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Collected wisdom: Judy Bugher and Oma Gean Capps

by Berry Tramel Published: July 6, 2013

photo - Oma Gean Capps was honored in June at the Women's Basketball Hall of Fame as one of the players on the Flying Queens. Photo provided.
Oma Gean Capps was honored in June at the Women's Basketball Hall of Fame as one of the players on the Flying Queens. Photo provided.

Judy Bugher: “Well, I tell you what, it's such an enormous experience, playing there and going to school at that little Baptist university. I could have gone to play for the All-American Redheads. I went out to Clarendon Junior College, tried out there, they offered me a scholarship. I went out to Wayland, and they were just starting to give full scholarships. That's the only opportunities there was, as far as playing past high school.”

Oma Gean Capps: “I taught 27 years. All but about four of them were at Blair. My world is fairly limited. So really, the traveling with the Flying Queens was really exciting. I had never flown before at all. My roommate got Claude to take us up one afternoon. It was a beautiful day. I still remember it. It was a beautiful blue sky with these little white marshmallowy clouds. I loved that. I thought it was so exciting.”

Judy Bugher: “And the life lessons we learned. We behaved ourselves out there. We had signed that we would not dance, we would not drink, we would not smoke and we had to wear a dress, anytime we were outside the dorm. It had to be someone who wanted to abide by the rules.”

Oma Gean Capps: “When we enrolled, we signed a pledge card that said we wouldn't smoke, drink alcohol, don't remember if dance was on there or not. Might have been. And then we had curfews in the dormitories. At least the girls. So that kept us off the streets after about 10 on weeknights. But I never had done any of those things anyway, so it didn't matter to me.”

Judy Bugher: “The teams that we played were really good teams. We were able to pull out victories. We were in overtime several times. Coach finagled around, found a way to win. When we played AAU ball, didn't matter how many years you had played. There was really no rules, other than you had to be an amateur. Nashville Business College had some players that played for years. Ours graduated off, just like they do now.”

Oma Gean Capps: “I was there for three championships. Stopped to get married. Somewhere along the way, I thought, why didn't I stay one more year? I went back and married my high school coach. Delbert Long. We had just celebrated our 50th wedding anniversary, in 2006, when he passed away. So he had waited about three years for me, to get my college and basketball mostly over with, I guess. So that's when I left. We never dated. Never looked at each other cross-eyed or anything. He was there practically all my high school years, sophomore through senior year. He was just out of college. He was a veteran. He had gone to OU and played four years of baseball for Jack Baer.”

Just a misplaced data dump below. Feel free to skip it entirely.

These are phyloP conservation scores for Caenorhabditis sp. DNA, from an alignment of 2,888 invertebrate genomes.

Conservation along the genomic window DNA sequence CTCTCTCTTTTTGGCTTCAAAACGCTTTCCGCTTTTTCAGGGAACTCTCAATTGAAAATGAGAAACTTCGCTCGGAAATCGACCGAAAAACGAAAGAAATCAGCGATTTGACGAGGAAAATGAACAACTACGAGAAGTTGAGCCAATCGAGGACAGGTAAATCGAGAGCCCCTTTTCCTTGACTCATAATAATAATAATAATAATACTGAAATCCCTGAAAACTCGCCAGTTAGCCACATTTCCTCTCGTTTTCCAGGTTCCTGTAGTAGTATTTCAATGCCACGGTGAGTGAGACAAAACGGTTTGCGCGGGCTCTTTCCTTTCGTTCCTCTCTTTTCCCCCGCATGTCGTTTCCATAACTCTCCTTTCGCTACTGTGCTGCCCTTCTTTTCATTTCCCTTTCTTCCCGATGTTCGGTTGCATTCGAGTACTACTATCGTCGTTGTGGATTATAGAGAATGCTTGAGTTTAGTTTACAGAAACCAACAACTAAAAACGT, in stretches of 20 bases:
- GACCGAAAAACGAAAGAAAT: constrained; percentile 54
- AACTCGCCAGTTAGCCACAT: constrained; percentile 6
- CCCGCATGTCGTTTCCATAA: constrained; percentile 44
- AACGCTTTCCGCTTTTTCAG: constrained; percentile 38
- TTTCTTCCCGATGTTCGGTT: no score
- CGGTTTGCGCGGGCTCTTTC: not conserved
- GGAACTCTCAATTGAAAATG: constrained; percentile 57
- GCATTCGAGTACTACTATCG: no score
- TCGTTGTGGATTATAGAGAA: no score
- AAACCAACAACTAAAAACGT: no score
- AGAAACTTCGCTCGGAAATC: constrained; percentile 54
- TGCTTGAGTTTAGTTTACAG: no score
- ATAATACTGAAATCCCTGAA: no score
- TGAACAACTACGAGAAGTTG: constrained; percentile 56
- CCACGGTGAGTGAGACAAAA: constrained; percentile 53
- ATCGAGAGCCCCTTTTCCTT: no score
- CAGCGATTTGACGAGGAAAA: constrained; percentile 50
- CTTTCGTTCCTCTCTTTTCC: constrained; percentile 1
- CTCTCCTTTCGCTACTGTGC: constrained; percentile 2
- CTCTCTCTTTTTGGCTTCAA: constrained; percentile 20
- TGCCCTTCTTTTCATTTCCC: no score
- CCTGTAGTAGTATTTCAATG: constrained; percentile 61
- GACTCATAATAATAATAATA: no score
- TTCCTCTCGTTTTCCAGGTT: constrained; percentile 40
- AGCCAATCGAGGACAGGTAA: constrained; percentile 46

Judy Bugher: “We lost in the semifinals (ending the streak) to a team we had been playing for four years. We were eight points behind and had been behind most of the second half. Coach called timeout and told us, he said, ‘Now I tell you one thing, if we lose, make sure y'all are just as classy as all the time you've been winning.'”

Oma Gean Capps: “I think I learned from both my coaches that you don't have to yell and scream and beat players over the head. Delbert never coached that way. He didn't yell. And Harley, none of the coaches I had would jump down your throat at anything. They were just businesslike and got results.”

Judy Bugher: “I made coaching my career. I learned a lot of techniques in coaching, daily living, from Harley. He was always in a good humor, never yelled at us, just told us what to do and we did it. He was just a great coach.”

Oma Gean Capps: “Basketball influenced my life a lot. It calls for a lot of discipline on yourself. Creates a work ethic, I think, for a person who goes out for any athletic position. It gave a feeling of confidence that I could do a lot to make myself better and maybe that carried over from basketball into other areas. You build a relationship closer when you play on a team where you depend on each other and are responsible to each other.”

by Berry Tramel
Berry Tramel, a lifelong Oklahoman, sports fan and newspaper reader, joined The Oklahoman in 1991 and has served as beat writer, assistant sports editor, sports editor and columnist. Tramel grew up reading four daily newspapers — The Oklahoman,...
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